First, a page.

10 Feb The Big “O” is Here

   The Big “O” is Here

This year, the Occupational Safety and Health Administration (OSHA) has decided to increase their efforts to monitor and record the training and safety of workers from temporary staffing agencies.

A memo was issued to the regional OSHA administrators on April 29, 2013 instructing them to determine whether temporary workers are exposed to conditions that would violate OSHA’s regulations and also to monitor whether the safety training is provided in a “language and vocabulary” that they can understand. As a general rule of thumb, temporary staffing agencies do not have site specific safety training requirements. It falls on the “host” employer, the client of the staffing agency.

An important component of compliance with OSHA is recordkeeping.  When the staffing agency has on-site managers as part of a contract to manage the temporary workers, the burden of record keeping and managing workplace injuries does fall directly on the staffing firm.

The form that must be maintained to record injuries is the OSHA Form 300. To help understand what a “recordable” event is, here is the flowchart:

 300 OSHA RECORDABILITY FLOWCHART

Barrow Group LLC providing the 300 OSHA Recordability Flowchart

Definitions

  1. Employee Report of Injury/Illness: Injury or illness reported assumes the individual reporting the injury or illness is an employee of host employer. If the employee is a temporary employee from a temporary staffing agency, incidents are to be recorded in the 300 log; however, the temporary staffing agency would be responsible for reporting workers’ compensation claims to the carrier. 

 

  1. Occupational Hearing Loss: Defined as:
    • A change in hearing threshold relative to the baseline audiogram as an average of 10dB or more in either ear at 2,000, 3,000 and 4,000 hertz.
    • Employee’s total hearing level of 25 dB or more above audiometric zero in both ears at the same hertz levels. 

 

  1. Medical Treatment: The management and care of a patient to combat disease or disorder. It does not include:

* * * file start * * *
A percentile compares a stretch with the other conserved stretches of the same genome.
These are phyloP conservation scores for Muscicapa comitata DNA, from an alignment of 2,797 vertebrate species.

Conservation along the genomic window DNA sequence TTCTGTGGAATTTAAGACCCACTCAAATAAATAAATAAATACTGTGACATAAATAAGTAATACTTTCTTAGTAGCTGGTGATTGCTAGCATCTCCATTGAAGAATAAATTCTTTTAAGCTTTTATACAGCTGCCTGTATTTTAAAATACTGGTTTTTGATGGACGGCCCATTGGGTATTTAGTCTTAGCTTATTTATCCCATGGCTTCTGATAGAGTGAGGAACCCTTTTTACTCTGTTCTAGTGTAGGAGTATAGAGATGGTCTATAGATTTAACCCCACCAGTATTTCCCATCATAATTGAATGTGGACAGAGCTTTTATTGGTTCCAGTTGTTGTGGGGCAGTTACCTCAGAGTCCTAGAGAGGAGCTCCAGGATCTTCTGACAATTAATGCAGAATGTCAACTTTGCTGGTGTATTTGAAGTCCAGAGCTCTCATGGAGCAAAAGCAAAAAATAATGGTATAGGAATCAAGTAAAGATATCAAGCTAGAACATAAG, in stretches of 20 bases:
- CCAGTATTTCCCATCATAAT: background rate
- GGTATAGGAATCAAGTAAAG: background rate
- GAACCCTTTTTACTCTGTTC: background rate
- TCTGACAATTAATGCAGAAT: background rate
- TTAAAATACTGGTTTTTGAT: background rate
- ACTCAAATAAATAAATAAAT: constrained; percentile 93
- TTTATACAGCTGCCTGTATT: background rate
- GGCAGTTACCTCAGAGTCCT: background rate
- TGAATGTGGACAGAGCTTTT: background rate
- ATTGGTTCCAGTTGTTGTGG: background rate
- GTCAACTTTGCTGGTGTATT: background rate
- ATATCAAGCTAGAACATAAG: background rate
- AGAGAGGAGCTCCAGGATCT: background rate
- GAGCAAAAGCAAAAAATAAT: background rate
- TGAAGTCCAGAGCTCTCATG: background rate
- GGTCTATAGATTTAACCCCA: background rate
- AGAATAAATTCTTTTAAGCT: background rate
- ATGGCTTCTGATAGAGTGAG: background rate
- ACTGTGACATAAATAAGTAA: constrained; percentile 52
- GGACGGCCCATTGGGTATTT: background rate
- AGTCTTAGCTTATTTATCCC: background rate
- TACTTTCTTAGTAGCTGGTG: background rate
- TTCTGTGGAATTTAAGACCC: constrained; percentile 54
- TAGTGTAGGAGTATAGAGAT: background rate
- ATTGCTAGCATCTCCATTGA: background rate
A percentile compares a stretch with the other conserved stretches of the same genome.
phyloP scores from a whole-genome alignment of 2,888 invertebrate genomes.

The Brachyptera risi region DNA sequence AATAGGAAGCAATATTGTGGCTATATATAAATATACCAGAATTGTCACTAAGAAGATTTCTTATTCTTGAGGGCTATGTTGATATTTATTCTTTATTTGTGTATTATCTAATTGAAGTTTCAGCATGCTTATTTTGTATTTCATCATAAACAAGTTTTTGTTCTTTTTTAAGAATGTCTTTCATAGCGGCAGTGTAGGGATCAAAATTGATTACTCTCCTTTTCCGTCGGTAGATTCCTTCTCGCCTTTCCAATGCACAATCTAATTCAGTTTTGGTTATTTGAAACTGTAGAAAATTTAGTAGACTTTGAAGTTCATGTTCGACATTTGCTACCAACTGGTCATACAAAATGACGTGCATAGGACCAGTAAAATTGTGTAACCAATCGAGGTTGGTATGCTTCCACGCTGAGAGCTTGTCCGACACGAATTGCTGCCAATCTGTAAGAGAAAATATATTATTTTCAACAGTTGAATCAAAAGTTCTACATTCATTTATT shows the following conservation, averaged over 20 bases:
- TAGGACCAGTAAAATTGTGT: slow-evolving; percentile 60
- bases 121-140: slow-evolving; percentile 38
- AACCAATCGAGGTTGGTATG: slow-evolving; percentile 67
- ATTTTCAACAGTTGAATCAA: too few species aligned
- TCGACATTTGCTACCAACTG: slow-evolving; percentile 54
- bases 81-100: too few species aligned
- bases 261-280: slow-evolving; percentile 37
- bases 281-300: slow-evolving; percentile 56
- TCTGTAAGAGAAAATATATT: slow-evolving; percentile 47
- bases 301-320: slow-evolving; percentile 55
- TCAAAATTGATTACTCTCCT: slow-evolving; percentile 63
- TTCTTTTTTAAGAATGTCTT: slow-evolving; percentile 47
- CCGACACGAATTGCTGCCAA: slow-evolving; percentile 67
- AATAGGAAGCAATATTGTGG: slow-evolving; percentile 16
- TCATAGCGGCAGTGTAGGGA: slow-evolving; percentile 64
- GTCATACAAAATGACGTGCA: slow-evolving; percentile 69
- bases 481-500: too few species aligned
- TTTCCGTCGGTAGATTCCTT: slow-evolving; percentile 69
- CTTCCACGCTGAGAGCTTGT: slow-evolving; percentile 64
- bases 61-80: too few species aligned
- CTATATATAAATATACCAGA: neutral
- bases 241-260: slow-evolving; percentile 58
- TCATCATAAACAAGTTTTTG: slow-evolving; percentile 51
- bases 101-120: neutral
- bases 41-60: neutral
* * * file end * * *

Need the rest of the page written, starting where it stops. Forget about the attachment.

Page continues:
• Visits to practitioners for observation and/or evaluation only
    • Diagnostic procedures
    • First aid 

 

  1. First Aid: Defined by OSHA in section 1904.7 (b) (5). Treatments that are considered first aid include:
    • The use of nonprescription medication at nonprescription strength
    • Tetanus immunizations
    • Cleaning, flushing or soaking surface wounds
    • Use of wound coverings, butterfly bandages, Steri-Strips
    • Hot or cold therapy
    • Use of non-rigid means of support
    • Temporary immobilization devices used to transport victims
    • Drilling of fingernails or toenails or draining fluid from a blister
    • Eye patches
    • Removal of foreign bodies from eye using irrigation or cotton swab
    • Removal of splinters or foreign material from areas other than the eye by irrigation, tweezers, cotton swabs or other simple means
    • Finger guards
    • Massage therapy
    • Drinking fluids for relief of heat stress 

The increased interest from OSHA into the temporary staffing world is that there has been an increase in injuries and deaths of temporary workers. Their intent is to protect the employees.  Additional info about record keeping may be found at http://www.osha.gov/recordkeeping/index.html

 

For questions, or to stay up on Workers’ Compensation or the Affordability Care Act (ACA), please feel free to contact:

Robert G. Barrow Jr. CIC, CWCA, CBWA

Barrow Group, LLC at 800-874-4798

bbarrow@barrowgroup.com

www.barrowgroup.com

No Comments

Post A Comment